ERBIL, Iraq — The commute from Israel to Iraq is actually rather manageable.
You just cross the border into Jordan and hop on a two-hour flight from Amman to Erbil.
I made the trip on Thanksgiving weekend and spent three days traveling around the Kurdistan region with my brother — using our American passports, which are filled with Israeli border stamps.
Both of us are interested in the Middle East and we figured it would be a unique way to scratch our annual travel itch.
Immediately upon our arrival, I was struck by how calm the country felt.
I should stress: We stayed in cities controlled by the Kurdistan Regional Government (KRG), staying well clear of areas overrun by the Islamic State, as well as places under the authority of the Iraqi government, where those Israeli border stamps would likely have caused problems. But the northern part of the country has had its share of recent turmoil, with Baghdad imposing a six-month flight ban on the semi-autonomous KRG’s airspace after a September 2017 Kurdish referendum on secession from Iraq.
Nonetheless, I felt about as safe in Erbil and Sulaymaniyah, where we spent most of our time, as I have meandering through the West Bank as The Times of Israel’s settlements correspondent.
The comparison came to mind particularly during the shared taxi rides we hitched from city to city, in which drivers appeared to be under the impression that traffic laws were merely suggestions.
We also had to pass through quite a few checkpoints set up along the inter-city highways. While apparently confused to see Americans traveling through what not too long ago had been a war zone, the KRG soldiers let us pass without difficulty each time after scanning our passports.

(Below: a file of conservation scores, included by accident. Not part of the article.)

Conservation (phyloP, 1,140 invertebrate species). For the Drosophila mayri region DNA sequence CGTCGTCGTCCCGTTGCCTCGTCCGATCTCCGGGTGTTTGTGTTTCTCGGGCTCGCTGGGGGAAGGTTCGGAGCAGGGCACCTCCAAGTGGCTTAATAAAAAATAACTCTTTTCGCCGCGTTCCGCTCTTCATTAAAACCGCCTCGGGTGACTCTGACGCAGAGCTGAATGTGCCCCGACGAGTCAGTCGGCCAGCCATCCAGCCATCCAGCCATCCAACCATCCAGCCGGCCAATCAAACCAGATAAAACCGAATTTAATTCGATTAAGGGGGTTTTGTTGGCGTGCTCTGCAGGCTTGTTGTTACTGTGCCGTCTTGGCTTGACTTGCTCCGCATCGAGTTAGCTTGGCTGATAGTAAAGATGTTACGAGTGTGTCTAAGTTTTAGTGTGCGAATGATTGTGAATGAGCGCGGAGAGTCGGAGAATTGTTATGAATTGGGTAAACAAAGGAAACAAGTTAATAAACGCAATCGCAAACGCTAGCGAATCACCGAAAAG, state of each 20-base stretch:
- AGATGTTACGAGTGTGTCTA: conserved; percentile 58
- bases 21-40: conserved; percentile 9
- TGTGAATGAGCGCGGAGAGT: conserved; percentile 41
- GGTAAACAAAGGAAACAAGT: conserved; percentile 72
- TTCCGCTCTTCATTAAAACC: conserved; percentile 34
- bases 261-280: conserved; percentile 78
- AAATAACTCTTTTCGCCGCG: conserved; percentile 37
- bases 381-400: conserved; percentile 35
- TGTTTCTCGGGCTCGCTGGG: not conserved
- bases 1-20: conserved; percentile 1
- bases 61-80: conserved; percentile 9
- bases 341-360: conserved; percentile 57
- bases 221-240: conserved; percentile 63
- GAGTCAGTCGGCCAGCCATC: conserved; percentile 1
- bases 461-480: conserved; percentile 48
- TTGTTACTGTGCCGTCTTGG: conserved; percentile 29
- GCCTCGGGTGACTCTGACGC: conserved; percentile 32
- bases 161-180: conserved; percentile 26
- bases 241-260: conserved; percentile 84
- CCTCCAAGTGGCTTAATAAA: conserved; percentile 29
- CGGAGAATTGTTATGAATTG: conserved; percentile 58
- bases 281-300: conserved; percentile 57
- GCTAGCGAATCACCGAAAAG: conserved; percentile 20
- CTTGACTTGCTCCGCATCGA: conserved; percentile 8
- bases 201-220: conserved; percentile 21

Temples of Lalish
On our first day, we took a ride to Lalish, a small mystic village nestled into lush green mountains two hours north of the Kurdish capital of Erbil.
The hamlet is believed to be 4,000 years old and houses the holiest temple in the Yazidi faith. While Lalish has no permanent residents, members of the religious minority frequently pay pilgrimage to the site.
Dozens of Yazidi worshipers were roaming through the conical-roofed shrines when we arrived on a cold and rainy Friday morning. So holy is the village to those of the small monotheistic sect that visitors are asked to remove their shoes and socks upon entrance.
This did not seem to faze the locals, who walked along the muddy stones nonchalantly; but for us tourists, it took quite a bit of time getting used to and we often lagged behind those who graciously showed us around the temples.
With no official guides on site, we were reliant on the Yazidi pilgrims to provide us with some context for what we were seeing.